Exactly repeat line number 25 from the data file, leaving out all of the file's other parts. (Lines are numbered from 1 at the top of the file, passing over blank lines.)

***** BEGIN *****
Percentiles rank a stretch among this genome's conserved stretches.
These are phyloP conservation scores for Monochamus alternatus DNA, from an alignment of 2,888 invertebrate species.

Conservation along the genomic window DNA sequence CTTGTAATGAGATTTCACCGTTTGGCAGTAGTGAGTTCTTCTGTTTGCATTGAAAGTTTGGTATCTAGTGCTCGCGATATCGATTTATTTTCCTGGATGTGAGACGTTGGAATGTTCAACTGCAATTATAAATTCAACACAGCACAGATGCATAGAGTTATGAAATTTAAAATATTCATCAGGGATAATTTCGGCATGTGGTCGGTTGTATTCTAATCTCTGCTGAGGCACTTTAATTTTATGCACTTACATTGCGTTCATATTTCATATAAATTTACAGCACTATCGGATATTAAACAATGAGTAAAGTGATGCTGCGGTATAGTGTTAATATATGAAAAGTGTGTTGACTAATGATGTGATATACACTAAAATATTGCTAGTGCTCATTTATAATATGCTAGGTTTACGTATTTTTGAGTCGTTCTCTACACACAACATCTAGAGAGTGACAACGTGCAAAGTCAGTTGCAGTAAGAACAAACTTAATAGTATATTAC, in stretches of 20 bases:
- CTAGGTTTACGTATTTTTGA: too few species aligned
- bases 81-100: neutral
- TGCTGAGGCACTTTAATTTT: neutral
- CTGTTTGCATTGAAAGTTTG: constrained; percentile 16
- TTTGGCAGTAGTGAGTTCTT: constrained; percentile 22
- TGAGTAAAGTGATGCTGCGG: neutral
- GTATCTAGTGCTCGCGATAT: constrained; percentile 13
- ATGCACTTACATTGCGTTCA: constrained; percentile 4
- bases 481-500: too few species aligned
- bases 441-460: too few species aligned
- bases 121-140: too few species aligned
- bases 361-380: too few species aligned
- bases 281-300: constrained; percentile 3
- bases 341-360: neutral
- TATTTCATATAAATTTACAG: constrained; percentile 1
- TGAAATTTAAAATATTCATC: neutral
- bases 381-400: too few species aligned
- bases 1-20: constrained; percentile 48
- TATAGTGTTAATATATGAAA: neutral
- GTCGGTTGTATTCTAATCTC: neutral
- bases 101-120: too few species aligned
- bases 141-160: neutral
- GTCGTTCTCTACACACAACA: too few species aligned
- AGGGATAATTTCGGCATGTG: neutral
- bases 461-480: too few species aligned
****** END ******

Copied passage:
- bases 141-160: neutral